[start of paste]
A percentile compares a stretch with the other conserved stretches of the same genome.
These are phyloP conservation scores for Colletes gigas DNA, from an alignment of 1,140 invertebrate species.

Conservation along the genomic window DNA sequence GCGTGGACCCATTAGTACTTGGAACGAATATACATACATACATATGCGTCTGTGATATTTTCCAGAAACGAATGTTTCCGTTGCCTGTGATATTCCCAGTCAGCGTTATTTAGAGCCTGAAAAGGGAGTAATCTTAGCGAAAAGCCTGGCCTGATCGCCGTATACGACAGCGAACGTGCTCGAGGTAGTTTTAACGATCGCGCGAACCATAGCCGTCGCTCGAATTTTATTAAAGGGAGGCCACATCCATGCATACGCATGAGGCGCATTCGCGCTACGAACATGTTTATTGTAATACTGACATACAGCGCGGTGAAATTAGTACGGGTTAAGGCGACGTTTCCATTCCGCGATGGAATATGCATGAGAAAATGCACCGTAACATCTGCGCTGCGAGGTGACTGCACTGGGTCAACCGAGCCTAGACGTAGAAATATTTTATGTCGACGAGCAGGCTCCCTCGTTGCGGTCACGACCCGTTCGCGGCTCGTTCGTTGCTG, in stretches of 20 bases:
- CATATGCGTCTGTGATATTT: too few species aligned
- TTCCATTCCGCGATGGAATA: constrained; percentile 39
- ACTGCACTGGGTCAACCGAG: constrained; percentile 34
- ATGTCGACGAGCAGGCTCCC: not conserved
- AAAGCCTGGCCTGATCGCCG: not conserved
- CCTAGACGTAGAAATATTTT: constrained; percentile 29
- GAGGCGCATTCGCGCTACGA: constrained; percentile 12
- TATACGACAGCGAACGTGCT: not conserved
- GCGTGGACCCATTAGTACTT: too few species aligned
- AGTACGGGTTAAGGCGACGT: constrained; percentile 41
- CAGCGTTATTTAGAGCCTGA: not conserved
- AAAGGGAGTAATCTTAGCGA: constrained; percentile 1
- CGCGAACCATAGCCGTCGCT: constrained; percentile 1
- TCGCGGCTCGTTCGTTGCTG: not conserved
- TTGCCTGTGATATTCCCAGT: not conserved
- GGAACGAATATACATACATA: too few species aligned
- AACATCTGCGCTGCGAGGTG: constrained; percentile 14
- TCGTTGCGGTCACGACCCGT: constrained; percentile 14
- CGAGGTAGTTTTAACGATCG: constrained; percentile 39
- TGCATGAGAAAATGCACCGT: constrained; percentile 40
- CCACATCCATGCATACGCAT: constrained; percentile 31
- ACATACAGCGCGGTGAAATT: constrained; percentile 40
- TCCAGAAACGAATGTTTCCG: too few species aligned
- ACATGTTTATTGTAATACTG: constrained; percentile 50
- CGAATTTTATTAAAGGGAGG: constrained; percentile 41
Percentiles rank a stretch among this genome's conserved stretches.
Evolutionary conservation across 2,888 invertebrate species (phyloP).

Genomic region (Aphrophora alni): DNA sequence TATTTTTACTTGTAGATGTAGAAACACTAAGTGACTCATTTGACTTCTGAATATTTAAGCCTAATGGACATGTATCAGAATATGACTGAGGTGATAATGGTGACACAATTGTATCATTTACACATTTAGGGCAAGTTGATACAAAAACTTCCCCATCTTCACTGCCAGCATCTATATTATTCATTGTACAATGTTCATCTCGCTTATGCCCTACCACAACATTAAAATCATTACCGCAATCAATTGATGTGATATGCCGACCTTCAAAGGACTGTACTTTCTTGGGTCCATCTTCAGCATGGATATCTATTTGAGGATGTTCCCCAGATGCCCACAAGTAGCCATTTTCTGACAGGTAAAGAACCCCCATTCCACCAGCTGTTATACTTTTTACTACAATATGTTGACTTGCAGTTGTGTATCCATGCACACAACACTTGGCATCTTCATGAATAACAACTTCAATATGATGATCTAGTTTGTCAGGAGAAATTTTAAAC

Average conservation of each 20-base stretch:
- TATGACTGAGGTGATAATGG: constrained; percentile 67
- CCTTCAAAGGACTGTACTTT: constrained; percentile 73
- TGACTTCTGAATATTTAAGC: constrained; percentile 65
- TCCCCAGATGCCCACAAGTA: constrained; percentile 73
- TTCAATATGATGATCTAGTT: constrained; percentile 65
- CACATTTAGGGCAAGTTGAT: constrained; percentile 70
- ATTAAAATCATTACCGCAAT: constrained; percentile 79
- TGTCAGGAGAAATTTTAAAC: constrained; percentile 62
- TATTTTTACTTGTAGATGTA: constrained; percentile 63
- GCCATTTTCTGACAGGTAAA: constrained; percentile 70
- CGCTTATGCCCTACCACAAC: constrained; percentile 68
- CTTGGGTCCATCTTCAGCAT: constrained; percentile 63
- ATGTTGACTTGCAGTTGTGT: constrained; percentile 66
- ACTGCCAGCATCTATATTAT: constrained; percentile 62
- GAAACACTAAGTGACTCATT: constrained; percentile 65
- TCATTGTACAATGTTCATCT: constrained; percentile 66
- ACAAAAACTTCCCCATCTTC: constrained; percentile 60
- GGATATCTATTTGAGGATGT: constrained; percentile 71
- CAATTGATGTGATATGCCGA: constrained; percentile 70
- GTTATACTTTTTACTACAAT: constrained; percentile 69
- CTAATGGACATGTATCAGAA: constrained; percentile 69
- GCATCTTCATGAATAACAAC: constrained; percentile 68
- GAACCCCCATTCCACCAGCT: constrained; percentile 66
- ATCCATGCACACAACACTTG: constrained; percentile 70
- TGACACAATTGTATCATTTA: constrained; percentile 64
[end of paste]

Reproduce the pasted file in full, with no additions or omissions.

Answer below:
A percentile compares a stretch with the other conserved stretches of the same genome.
These are phyloP conservation scores for Colletes gigas DNA, from an alignment of 1,140 invertebrate species.

Conservation along the genomic window DNA sequence GCGTGGACCCATTAGTACTTGGAACGAATATACATACATACATATGCGTCTGTGATATTTTCCAGAAACGAATGTTTCCGTTGCCTGTGATATTCCCAGTCAGCGTTATTTAGAGCCTGAAAAGGGAGTAATCTTAGCGAAAAGCCTGGCCTGATCGCCGTATACGACAGCGAACGTGCTCGAGGTAGTTTTAACGATCGCGCGAACCATAGCCGTCGCTCGAATTTTATTAAAGGGAGGCCACATCCATGCATACGCATGAGGCGCATTCGCGCTACGAACATGTTTATTGTAATACTGACATACAGCGCGGTGAAATTAGTACGGGTTAAGGCGACGTTTCCATTCCGCGATGGAATATGCATGAGAAAATGCACCGTAACATCTGCGCTGCGAGGTGACTGCACTGGGTCAACCGAGCCTAGACGTAGAAATATTTTATGTCGACGAGCAGGCTCCCTCGTTGCGGTCACGACCCGTTCGCGGCTCGTTCGTTGCTG, in stretches of 20 bases:
- CATATGCGTCTGTGATATTT: too few species aligned
- TTCCATTCCGCGATGGAATA: constrained; percentile 39
- ACTGCACTGGGTCAACCGAG: constrained; percentile 34
- ATGTCGACGAGCAGGCTCCC: not conserved
- AAAGCCTGGCCTGATCGCCG: not conserved
- CCTAGACGTAGAAATATTTT: constrained; percentile 29
- GAGGCGCATTCGCGCTACGA: constrained; percentile 12
- TATACGACAGCGAACGTGCT: not conserved
- GCGTGGACCCATTAGTACTT: too few species aligned
- AGTACGGGTTAAGGCGACGT: constrained; percentile 41
- CAGCGTTATTTAGAGCCTGA: not conserved
- AAAGGGAGTAATCTTAGCGA: constrained; percentile 1
- CGCGAACCATAGCCGTCGCT: constrained; percentile 1
- TCGCGGCTCGTTCGTTGCTG: not conserved
- TTGCCTGTGATATTCCCAGT: not conserved
- GGAACGAATATACATACATA: too few species aligned
- AACATCTGCGCTGCGAGGTG: constrained; percentile 14
- TCGTTGCGGTCACGACCCGT: constrained; percentile 14
- CGAGGTAGTTTTAACGATCG: constrained; percentile 39
- TGCATGAGAAAATGCACCGT: constrained; percentile 40
- CCACATCCATGCATACGCAT: constrained; percentile 31
- ACATACAGCGCGGTGAAATT: constrained; percentile 40
- TCCAGAAACGAATGTTTCCG: too few species aligned
- ACATGTTTATTGTAATACTG: constrained; percentile 50
- CGAATTTTATTAAAGGGAGG: constrained; percentile 41
Percentiles rank a stretch among this genome's conserved stretches.
Evolutionary conservation across 2,888 invertebrate species (phyloP).

Genomic region (Aphrophora alni): DNA sequence TATTTTTACTTGTAGATGTAGAAACACTAAGTGACTCATTTGACTTCTGAATATTTAAGCCTAATGGACATGTATCAGAATATGACTGAGGTGATAATGGTGACACAATTGTATCATTTACACATTTAGGGCAAGTTGATACAAAAACTTCCCCATCTTCACTGCCAGCATCTATATTATTCATTGTACAATGTTCATCTCGCTTATGCCCTACCACAACATTAAAATCATTACCGCAATCAATTGATGTGATATGCCGACCTTCAAAGGACTGTACTTTCTTGGGTCCATCTTCAGCATGGATATCTATTTGAGGATGTTCCCCAGATGCCCACAAGTAGCCATTTTCTGACAGGTAAAGAACCCCCATTCCACCAGCTGTTATACTTTTTACTACAATATGTTGACTTGCAGTTGTGTATCCATGCACACAACACTTGGCATCTTCATGAATAACAACTTCAATATGATGATCTAGTTTGTCAGGAGAAATTTTAAAC

Average conservation of each 20-base stretch:
- TATGACTGAGGTGATAATGG: constrained; percentile 67
- CCTTCAAAGGACTGTACTTT: constrained; percentile 73
- TGACTTCTGAATATTTAAGC: constrained; percentile 65
- TCCCCAGATGCCCACAAGTA: constrained; percentile 73
- TTCAATATGATGATCTAGTT: constrained; percentile 65
- CACATTTAGGGCAAGTTGAT: constrained; percentile 70
- ATTAAAATCATTACCGCAAT: constrained; percentile 79
- TGTCAGGAGAAATTTTAAAC: constrained; percentile 62
- TATTTTTACTTGTAGATGTA: constrained; percentile 63
- GCCATTTTCTGACAGGTAAA: constrained; percentile 70
- CGCTTATGCCCTACCACAAC: constrained; percentile 68
- CTTGGGTCCATCTTCAGCAT: constrained; percentile 63
- ATGTTGACTTGCAGTTGTGT: constrained; percentile 66
- ACTGCCAGCATCTATATTAT: constrained; percentile 62
- GAAACACTAAGTGACTCATT: constrained; percentile 65
- TCATTGTACAATGTTCATCT: constrained; percentile 66
- ACAAAAACTTCCCCATCTTC: constrained; percentile 60
- GGATATCTATTTGAGGATGT: constrained; percentile 71
- CAATTGATGTGATATGCCGA: constrained; percentile 70
- GTTATACTTTTTACTACAAT: constrained; percentile 69
- CTAATGGACATGTATCAGAA: constrained; percentile 69
- GCATCTTCATGAATAACAAC: constrained; percentile 68
- GAACCCCCATTCCACCAGCT: constrained; percentile 66
- ATCCATGCACACAACACTTG: constrained; percentile 70
- TGACACAATTGTATCATTTA: constrained; percentile 64